The foreign-policy chickens are coming to the White House to roost, as the U.S. makes its final, doomed effort to extend a United Nations arms embargo on Iran.
Having needlessly antagonized European leaders from the start of his presidency, Donald Trump cannot now rely on them to back the U.S. in any effort to prevent the Islamic Republic from acquiring powerful new weapons.
It will be up to the Europeans to do the right thing. But that would require them to set aside their grievances, many of them legitimate, against the Trump administration — which is improbable. Germany, France and Britain will more than likely back, whether by acclamation or acquiescence, the efforts of China and Russia to sell tanks, missiles and fighter jets to the theocrats of Tehran after the embargo expires in October.
This would be the diplomatic equivalent to cutting one’s nose off to spite one’s face. The European leaders will in effect be acting as unpaid agents for Chinese and Russian weapons makers. In exchange for betraying their principles, they’ll merely enjoy a measure of schadenfreude: the sight of the Trump administration’s humiliation in the Security Council.
Despite the watering-down of the American draft resolution on extending the 13-year-old arms embargo, it is all but certain to be rejected. The first version, laden with rhetoric condemning the regime in Tehran, required other countries to join the U.S. in sanctioning individuals and entities, as well as interdicting cargo to and from Iran. The new text simply calls for the weapons ban on Iran to be extended “until the Security Council decides otherwise,” arguing this is “essential to the maintenance of international peace and security.”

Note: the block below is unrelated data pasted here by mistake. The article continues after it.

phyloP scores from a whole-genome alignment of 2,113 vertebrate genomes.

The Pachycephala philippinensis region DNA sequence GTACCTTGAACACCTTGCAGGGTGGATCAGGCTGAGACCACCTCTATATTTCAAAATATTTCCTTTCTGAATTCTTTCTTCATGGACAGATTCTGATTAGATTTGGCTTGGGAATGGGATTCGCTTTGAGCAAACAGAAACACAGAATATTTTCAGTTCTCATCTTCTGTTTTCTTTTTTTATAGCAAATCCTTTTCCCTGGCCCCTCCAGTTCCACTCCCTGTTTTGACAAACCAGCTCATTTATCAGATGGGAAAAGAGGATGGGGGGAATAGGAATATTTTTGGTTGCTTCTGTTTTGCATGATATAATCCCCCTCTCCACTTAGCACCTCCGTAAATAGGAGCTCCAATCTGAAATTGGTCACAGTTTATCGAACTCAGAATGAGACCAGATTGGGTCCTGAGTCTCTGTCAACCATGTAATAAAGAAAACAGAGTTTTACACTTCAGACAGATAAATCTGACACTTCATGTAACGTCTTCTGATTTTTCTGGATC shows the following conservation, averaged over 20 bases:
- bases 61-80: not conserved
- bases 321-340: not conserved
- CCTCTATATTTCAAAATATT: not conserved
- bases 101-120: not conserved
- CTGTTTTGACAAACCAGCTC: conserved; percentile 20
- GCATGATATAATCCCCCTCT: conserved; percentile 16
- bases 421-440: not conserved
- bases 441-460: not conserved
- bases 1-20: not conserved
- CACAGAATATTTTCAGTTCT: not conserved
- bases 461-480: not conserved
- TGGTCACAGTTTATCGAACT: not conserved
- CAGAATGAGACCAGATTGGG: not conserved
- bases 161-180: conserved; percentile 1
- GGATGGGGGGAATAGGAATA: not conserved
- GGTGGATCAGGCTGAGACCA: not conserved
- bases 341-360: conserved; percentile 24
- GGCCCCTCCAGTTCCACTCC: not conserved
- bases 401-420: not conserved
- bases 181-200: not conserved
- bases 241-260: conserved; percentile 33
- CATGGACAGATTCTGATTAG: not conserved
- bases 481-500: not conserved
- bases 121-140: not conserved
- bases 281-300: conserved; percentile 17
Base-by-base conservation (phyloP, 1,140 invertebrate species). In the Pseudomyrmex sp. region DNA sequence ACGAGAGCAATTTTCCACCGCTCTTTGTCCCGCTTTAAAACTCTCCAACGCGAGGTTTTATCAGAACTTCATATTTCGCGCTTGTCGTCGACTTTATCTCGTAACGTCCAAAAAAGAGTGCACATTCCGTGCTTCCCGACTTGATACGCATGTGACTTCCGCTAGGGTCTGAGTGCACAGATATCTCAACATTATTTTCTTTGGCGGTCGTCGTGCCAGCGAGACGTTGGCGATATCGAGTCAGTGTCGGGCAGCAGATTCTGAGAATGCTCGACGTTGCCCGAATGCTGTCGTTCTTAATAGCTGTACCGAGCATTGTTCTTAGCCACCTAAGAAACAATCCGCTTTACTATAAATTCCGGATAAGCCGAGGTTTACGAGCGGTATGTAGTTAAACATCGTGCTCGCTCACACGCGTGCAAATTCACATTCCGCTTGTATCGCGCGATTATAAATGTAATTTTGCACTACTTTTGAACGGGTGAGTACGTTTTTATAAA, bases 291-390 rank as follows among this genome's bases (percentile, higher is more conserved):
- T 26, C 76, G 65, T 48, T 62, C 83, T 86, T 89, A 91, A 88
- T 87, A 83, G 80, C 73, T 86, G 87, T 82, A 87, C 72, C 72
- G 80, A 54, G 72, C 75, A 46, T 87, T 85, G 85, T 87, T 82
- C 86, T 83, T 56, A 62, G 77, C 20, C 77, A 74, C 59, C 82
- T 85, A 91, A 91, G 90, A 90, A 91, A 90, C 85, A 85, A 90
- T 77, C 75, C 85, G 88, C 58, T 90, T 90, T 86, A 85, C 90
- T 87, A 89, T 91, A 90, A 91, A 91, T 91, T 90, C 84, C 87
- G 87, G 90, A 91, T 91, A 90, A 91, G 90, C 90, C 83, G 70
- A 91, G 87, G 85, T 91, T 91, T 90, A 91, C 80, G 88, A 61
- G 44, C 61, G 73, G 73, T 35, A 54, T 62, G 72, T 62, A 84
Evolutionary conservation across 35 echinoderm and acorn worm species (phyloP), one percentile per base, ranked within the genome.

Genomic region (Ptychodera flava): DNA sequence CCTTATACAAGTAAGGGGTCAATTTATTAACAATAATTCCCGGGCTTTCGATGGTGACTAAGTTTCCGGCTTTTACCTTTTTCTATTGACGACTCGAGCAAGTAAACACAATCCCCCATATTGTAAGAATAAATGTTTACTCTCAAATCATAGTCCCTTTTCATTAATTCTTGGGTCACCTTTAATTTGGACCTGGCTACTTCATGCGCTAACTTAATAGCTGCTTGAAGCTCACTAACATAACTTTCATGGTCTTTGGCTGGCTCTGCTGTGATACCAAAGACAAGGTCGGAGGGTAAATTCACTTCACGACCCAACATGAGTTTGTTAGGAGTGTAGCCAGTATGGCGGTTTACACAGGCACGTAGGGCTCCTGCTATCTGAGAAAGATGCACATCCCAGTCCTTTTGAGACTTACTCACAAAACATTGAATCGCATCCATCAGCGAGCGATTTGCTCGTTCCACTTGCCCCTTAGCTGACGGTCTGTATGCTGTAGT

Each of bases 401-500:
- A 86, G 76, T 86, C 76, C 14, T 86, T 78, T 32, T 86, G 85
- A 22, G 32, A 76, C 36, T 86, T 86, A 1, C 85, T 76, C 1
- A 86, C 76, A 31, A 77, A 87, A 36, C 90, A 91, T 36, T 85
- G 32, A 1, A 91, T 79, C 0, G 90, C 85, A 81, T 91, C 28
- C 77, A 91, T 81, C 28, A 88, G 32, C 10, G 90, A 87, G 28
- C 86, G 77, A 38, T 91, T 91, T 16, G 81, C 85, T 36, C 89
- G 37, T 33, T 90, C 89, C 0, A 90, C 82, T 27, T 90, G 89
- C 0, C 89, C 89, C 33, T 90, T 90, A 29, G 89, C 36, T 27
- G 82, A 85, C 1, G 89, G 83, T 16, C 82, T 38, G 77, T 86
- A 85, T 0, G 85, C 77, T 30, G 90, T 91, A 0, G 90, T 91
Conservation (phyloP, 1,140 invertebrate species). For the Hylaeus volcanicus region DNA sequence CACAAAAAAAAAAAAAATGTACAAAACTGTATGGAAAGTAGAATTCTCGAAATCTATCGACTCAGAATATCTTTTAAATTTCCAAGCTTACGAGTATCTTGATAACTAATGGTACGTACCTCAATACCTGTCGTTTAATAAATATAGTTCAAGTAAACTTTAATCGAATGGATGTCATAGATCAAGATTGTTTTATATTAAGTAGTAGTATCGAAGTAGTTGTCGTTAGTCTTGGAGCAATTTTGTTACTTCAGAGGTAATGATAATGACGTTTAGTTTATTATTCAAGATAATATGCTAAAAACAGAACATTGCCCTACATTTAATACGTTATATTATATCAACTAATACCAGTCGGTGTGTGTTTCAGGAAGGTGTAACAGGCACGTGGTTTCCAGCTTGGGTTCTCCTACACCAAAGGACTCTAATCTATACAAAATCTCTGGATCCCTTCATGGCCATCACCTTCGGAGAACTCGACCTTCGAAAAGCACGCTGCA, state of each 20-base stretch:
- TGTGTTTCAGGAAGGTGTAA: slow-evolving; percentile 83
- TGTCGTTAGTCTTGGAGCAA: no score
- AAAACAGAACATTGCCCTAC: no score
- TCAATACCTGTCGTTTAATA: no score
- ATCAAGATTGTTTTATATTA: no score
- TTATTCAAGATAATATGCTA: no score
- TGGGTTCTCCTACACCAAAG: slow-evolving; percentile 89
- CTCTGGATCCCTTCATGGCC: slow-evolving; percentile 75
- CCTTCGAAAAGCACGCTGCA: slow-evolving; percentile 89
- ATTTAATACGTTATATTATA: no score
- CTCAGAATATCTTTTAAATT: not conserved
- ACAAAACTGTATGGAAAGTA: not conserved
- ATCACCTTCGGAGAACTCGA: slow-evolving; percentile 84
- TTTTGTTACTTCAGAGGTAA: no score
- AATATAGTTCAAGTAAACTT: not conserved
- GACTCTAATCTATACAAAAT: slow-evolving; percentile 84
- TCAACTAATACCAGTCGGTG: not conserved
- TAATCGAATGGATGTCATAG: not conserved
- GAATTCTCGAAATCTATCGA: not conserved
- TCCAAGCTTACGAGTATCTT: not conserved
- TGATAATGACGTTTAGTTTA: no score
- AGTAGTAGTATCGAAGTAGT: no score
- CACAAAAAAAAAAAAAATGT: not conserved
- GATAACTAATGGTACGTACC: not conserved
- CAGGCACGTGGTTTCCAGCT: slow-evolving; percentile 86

The climb-down may buy some votes in the council, but it is not certain U.S. Ambassador Kelly Craft can secure the nine votes needed to force Russia and China to exercise their vetoes. Even if she does so, it will be the hollowest of victories.
Secretary of State Mike Pompeo cannot rely on European support for his next gambit: an attempt to reimpose U.S. sanctions that were eased when Iran signed the 2015 nuclear deal with the world powers. Known as the Joint Comprehensive Plan of Action, the deal allows participants to “snap back” sanctions — including the weapons ban — if they judge Iran to be in contravention of the terms.
But the other signatories, including the Europeans, are loath to allow this. They argue that the U.S. forfeited its right to trigger a snap-back in 2018, when it pulled out of the JCPOA.
At the time, the Trump administration argued — correctly — that the JCPOA was deeply flawed: Its restrictions on Iran’s nuclear program expire too soon, and it does nothing to restrain Tehran’s other menacing activities, such as the sponsorship of terrorism and proxy militias across the Middle East, and the development of ballistic missiles.
Since then, Trump and Pompeo have made little effort to sell this argument to the Europeans, choosing instead to demand their deference. All the while, the president and his officials have attacked their closest allies over a host of other issues, ranging from trade terms to NATO dues.
Small wonder, then, that the Europeans are disinclined to help the U.S. at the Security Council. They argue that a sanctions snap-back would kill the JCPOA — a specious objection since the deal is already dead, and Iran is in breach of its terms.
Having burned its own bridges with Europe, the Trump administration might have used intermediaries to make its case, and the most obvious candidates would have been the Arab states that have the most to fear from an Iran with easy access to Chinese and Russian arms. But here, too, its efforts amounted to too little, too late. The Gulf Cooperation Council last week issued a statement calling on the Security Council to extend the embargo — but by then, the cause was already lost.
With the Council unlikely to extend the weapons ban, and the chances of a snap-back looking slim, the main hope of denying Iran access to sophisticated arms may rest on the threat of American sanctions against weapons manufacturers. Of course, the threat would be more potent if accompanied by European sanctions as well. But the Trump administration will have to get by without even a little help from America’s friends.
This column does not necessarily reflect the opinion of the editorial board or Bloomberg LP and its owners.